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Author Previous Topic: Louís  Roundhouse 3 in 1 Log/Lumber Cars Topic Next Topic: 1/72 Scale Narrow Gauge Modeling
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DAND
New Hire

Posted - 02/09/2019 :  5:41:08 PM  Show Profile  Reply with Quote
What are you using to primer brass?


Country: USA | Posts: 2 Go to Top of Page

Coaltrain
Fireman

Posted - 02/14/2019 :  10:45:32 AM  Show Profile  Reply with Quote
quote:
Originally posted by DAND

What are you using to primer brass?



First thing I do with all Brass is to soak it in a container of Lacquer thinner to strip the clear coat and remove oil and grease. just make sure there is no plastic parts (like insulators) or you could have a mess. then I let them dry really good and use a Badger Air eraser to sand blast them. sand blast in a box to catch and reuse most of the media. Then I blow them off good and wash them in hot soapy water, make sure to get all the media out and they are dust free.

normally at this point I would just airbrush on acrylic black paint, which has always worked well for me and is very tough, however this time I tried something new and sprayed (from a can) automotive etching primer, the brand I like is Dubli-color (sold at auto parts stores). I sprayed it with several light passes at all different angles. after the primer dried for a day or two (or more since I don't have much free time right now) I sprayed on Polly Scale steam power black, thinned with a little model master acrylic thinner.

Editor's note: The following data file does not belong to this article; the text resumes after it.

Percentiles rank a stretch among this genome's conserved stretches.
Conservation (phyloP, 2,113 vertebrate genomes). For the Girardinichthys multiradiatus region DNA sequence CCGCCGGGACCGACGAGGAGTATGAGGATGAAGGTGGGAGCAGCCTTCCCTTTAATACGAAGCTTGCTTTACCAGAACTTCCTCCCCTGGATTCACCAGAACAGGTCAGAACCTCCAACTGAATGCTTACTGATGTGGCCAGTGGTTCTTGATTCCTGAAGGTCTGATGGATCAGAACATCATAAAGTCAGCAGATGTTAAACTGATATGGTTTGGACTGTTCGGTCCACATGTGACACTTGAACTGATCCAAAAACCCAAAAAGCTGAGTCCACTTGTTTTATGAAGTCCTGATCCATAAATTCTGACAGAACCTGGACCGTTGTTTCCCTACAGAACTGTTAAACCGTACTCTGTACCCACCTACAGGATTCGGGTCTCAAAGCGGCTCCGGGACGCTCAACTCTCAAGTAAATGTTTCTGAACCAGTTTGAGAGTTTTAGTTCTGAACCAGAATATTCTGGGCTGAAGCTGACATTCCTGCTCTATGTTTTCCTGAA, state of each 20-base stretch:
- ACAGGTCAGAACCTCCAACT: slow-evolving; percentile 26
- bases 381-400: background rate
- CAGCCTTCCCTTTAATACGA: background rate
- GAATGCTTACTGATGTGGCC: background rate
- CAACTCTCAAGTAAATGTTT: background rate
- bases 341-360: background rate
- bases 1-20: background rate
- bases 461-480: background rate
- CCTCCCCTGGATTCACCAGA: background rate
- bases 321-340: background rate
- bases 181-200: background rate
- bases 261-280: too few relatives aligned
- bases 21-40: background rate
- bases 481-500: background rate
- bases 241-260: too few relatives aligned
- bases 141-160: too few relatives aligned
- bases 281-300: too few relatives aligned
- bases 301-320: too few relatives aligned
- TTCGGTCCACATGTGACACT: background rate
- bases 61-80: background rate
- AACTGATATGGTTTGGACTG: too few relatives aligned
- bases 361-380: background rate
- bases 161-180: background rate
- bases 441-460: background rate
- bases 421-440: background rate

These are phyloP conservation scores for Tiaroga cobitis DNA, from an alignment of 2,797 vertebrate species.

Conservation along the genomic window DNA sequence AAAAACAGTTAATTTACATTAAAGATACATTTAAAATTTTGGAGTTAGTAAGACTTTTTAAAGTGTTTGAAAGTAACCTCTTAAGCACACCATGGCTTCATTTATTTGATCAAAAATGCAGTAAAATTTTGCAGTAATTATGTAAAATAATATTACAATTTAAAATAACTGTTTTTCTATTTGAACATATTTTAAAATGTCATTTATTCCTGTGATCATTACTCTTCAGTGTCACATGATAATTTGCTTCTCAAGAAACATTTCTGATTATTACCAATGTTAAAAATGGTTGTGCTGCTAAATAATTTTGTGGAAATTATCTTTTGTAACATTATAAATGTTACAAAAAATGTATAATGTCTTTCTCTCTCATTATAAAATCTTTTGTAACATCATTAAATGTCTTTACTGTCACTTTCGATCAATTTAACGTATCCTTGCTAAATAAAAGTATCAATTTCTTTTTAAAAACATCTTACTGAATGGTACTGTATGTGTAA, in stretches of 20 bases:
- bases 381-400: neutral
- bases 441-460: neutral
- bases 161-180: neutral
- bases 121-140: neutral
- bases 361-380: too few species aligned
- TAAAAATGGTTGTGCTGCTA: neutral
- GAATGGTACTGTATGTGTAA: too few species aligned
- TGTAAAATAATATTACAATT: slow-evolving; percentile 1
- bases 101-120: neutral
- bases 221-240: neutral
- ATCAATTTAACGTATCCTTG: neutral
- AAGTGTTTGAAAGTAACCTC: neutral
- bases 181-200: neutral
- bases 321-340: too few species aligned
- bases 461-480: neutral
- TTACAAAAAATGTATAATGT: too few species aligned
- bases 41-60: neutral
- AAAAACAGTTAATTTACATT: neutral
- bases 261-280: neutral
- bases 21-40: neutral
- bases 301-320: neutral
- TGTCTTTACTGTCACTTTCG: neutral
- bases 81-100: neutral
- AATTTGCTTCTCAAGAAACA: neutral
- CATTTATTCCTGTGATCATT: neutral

After the black I sprayed model master acrylic clear gloss (looks milky in the bottle but dries clear). Then I decaled the model, using Walthers solvaset to settle all the decals, and from a can used testors dull coat (lots of light coats). I will never stress enough the need to gloss coat before decals. Also, even if the decals are on a smooth surface (no ribs or rivets) you still have to use a settling solvent to push out the air that creates the silver looking spots in the decal film. To me there is no greater dull coat then the plain old Testors dull coat, either from a spray can or from an airbrush, dries fast and smooth and hides the decal film perfect. use only a new can on models, when a can gets old and splattery use it on scenery (like rock castings painted with acrylic paint).